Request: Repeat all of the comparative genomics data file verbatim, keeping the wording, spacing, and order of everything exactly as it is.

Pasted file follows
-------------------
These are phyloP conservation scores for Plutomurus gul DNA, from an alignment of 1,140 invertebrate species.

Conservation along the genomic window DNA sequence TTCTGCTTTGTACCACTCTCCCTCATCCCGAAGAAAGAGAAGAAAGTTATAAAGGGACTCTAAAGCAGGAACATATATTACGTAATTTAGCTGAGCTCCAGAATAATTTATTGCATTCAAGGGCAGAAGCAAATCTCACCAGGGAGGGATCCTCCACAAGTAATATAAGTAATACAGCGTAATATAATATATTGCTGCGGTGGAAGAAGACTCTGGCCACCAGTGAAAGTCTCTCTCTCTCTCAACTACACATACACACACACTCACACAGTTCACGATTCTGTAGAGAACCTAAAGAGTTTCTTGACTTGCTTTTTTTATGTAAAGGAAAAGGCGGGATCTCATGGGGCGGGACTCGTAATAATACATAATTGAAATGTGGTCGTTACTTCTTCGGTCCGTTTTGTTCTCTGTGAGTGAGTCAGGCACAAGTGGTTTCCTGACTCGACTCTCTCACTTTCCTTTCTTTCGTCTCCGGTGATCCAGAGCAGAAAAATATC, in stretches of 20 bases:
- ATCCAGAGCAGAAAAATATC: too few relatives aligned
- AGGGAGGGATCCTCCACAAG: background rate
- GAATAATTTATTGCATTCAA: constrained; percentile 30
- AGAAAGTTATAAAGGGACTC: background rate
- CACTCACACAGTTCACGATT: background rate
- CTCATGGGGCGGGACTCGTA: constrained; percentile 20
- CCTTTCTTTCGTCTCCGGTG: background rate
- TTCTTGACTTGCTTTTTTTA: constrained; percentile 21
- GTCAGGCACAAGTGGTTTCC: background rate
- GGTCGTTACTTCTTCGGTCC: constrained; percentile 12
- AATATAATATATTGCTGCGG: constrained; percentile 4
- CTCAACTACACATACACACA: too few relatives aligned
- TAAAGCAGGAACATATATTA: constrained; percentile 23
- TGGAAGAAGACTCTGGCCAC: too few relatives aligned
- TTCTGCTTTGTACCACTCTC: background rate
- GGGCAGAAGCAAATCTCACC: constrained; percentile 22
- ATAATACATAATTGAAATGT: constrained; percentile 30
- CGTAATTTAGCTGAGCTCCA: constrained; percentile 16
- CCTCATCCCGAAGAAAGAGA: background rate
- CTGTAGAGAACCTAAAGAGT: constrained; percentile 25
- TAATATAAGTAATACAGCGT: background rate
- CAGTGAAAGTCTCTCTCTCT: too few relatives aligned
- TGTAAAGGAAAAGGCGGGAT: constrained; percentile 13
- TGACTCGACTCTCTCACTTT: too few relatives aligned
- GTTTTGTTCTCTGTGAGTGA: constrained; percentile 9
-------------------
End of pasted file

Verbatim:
These are phyloP conservation scores for Plutomurus gul DNA, from an alignment of 1,140 invertebrate species.

Conservation along the genomic window DNA sequence TTCTGCTTTGTACCACTCTCCCTCATCCCGAAGAAAGAGAAGAAAGTTATAAAGGGACTCTAAAGCAGGAACATATATTACGTAATTTAGCTGAGCTCCAGAATAATTTATTGCATTCAAGGGCAGAAGCAAATCTCACCAGGGAGGGATCCTCCACAAGTAATATAAGTAATACAGCGTAATATAATATATTGCTGCGGTGGAAGAAGACTCTGGCCACCAGTGAAAGTCTCTCTCTCTCTCAACTACACATACACACACACTCACACAGTTCACGATTCTGTAGAGAACCTAAAGAGTTTCTTGACTTGCTTTTTTTATGTAAAGGAAAAGGCGGGATCTCATGGGGCGGGACTCGTAATAATACATAATTGAAATGTGGTCGTTACTTCTTCGGTCCGTTTTGTTCTCTGTGAGTGAGTCAGGCACAAGTGGTTTCCTGACTCGACTCTCTCACTTTCCTTTCTTTCGTCTCCGGTGATCCAGAGCAGAAAAATATC, in stretches of 20 bases:
- ATCCAGAGCAGAAAAATATC: too few relatives aligned
- AGGGAGGGATCCTCCACAAG: background rate
- GAATAATTTATTGCATTCAA: constrained; percentile 30
- AGAAAGTTATAAAGGGACTC: background rate
- CACTCACACAGTTCACGATT: background rate
- CTCATGGGGCGGGACTCGTA: constrained; percentile 20
- CCTTTCTTTCGTCTCCGGTG: background rate
- TTCTTGACTTGCTTTTTTTA: constrained; percentile 21
- GTCAGGCACAAGTGGTTTCC: background rate
- GGTCGTTACTTCTTCGGTCC: constrained; percentile 12
- AATATAATATATTGCTGCGG: constrained; percentile 4
- CTCAACTACACATACACACA: too few relatives aligned
- TAAAGCAGGAACATATATTA: constrained; percentile 23
- TGGAAGAAGACTCTGGCCAC: too few relatives aligned
- TTCTGCTTTGTACCACTCTC: background rate
- GGGCAGAAGCAAATCTCACC: constrained; percentile 22
- ATAATACATAATTGAAATGT: constrained; percentile 30
- CGTAATTTAGCTGAGCTCCA: constrained; percentile 16
- CCTCATCCCGAAGAAAGAGA: background rate
- CTGTAGAGAACCTAAAGAGT: constrained; percentile 25
- TAATATAAGTAATACAGCGT: background rate
- CAGTGAAAGTCTCTCTCTCT: too few relatives aligned
- TGTAAAGGAAAAGGCGGGAT: constrained; percentile 13
- TGACTCGACTCTCTCACTTT: too few relatives aligned
- GTTTTGTTCTCTGTGAGTGA: constrained; percentile 9